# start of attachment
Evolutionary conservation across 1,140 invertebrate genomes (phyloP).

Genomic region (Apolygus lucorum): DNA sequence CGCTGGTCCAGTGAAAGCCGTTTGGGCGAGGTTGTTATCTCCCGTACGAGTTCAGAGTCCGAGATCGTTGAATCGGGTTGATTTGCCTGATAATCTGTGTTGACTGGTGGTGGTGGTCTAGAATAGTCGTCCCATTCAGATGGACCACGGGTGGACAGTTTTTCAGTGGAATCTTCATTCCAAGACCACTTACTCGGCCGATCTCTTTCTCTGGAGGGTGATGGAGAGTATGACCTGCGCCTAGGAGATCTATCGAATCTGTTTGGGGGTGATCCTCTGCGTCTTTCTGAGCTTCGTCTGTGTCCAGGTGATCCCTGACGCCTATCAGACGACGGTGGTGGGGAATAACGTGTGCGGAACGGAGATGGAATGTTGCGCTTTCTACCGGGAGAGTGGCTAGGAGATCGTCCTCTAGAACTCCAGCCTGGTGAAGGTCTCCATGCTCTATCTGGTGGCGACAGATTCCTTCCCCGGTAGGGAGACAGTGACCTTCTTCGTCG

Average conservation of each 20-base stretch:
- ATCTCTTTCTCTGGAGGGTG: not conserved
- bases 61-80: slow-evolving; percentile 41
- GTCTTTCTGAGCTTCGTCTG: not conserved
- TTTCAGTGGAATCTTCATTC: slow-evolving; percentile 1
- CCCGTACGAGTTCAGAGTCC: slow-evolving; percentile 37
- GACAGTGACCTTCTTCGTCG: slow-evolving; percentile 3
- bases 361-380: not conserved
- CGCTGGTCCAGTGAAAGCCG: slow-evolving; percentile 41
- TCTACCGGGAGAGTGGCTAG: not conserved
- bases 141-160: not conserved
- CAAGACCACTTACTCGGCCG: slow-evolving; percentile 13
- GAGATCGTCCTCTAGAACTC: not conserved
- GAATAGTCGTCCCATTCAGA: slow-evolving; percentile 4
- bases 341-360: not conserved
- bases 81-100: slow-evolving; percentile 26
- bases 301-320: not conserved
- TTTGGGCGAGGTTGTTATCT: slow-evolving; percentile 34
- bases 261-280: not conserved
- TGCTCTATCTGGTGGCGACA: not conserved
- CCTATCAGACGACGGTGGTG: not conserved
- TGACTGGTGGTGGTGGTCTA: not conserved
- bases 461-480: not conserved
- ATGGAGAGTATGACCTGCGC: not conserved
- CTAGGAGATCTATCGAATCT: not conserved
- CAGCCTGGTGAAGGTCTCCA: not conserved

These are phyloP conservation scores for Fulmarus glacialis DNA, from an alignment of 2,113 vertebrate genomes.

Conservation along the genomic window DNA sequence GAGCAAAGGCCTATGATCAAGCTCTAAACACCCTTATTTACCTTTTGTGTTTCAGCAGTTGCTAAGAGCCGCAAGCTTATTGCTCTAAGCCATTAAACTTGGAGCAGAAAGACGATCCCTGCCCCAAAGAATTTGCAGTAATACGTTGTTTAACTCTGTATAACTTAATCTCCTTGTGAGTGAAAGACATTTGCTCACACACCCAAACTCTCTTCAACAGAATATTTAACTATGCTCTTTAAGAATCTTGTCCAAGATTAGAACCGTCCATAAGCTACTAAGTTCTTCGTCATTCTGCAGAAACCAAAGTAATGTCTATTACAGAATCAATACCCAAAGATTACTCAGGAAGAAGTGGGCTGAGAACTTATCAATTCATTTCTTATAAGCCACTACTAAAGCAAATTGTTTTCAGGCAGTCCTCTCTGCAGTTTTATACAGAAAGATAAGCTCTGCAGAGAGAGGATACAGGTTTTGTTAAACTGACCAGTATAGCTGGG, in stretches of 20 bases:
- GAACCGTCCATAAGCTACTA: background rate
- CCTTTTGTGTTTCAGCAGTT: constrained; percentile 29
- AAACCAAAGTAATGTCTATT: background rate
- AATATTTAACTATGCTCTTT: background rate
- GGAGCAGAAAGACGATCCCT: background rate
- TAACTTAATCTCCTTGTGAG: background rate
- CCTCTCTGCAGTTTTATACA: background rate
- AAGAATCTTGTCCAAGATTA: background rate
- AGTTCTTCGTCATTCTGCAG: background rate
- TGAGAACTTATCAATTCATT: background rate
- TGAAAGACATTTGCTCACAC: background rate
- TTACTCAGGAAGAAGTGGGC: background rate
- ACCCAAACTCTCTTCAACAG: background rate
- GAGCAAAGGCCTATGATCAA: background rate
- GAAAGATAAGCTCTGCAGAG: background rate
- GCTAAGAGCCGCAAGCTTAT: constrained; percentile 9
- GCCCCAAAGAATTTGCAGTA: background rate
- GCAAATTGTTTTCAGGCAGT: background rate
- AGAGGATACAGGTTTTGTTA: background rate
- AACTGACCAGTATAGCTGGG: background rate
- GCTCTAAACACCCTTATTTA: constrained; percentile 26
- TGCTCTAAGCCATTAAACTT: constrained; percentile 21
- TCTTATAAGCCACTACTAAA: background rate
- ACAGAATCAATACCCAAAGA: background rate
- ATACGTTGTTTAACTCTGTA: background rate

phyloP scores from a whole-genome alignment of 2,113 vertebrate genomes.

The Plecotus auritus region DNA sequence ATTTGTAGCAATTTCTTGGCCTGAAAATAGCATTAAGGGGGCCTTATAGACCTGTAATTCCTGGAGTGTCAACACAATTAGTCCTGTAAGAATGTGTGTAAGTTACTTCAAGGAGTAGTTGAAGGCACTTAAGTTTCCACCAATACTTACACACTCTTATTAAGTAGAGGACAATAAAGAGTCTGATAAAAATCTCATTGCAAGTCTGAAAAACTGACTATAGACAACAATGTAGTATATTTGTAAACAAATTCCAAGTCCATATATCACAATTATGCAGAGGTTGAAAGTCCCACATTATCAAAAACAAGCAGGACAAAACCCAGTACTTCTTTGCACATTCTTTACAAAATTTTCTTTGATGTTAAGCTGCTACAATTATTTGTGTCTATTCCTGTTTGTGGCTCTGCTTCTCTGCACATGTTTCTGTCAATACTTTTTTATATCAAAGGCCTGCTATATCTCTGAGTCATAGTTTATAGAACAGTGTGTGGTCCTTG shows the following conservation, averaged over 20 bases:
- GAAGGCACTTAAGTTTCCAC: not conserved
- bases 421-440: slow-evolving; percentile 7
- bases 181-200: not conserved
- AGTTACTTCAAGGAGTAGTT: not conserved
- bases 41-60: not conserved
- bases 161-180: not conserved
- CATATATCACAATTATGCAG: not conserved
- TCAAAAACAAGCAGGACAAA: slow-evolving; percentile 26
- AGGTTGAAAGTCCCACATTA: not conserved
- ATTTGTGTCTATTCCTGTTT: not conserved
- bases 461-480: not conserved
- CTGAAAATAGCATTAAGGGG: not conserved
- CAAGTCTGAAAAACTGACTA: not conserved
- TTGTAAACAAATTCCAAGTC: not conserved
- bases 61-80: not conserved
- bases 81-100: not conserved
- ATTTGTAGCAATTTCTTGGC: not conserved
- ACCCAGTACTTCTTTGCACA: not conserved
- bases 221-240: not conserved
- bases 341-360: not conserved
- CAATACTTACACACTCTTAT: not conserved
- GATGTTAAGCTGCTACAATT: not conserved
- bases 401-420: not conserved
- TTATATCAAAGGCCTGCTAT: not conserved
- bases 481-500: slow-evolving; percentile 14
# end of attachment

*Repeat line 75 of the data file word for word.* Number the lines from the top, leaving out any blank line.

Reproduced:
- ACCCAGTACTTCTTTGCACA: not conserved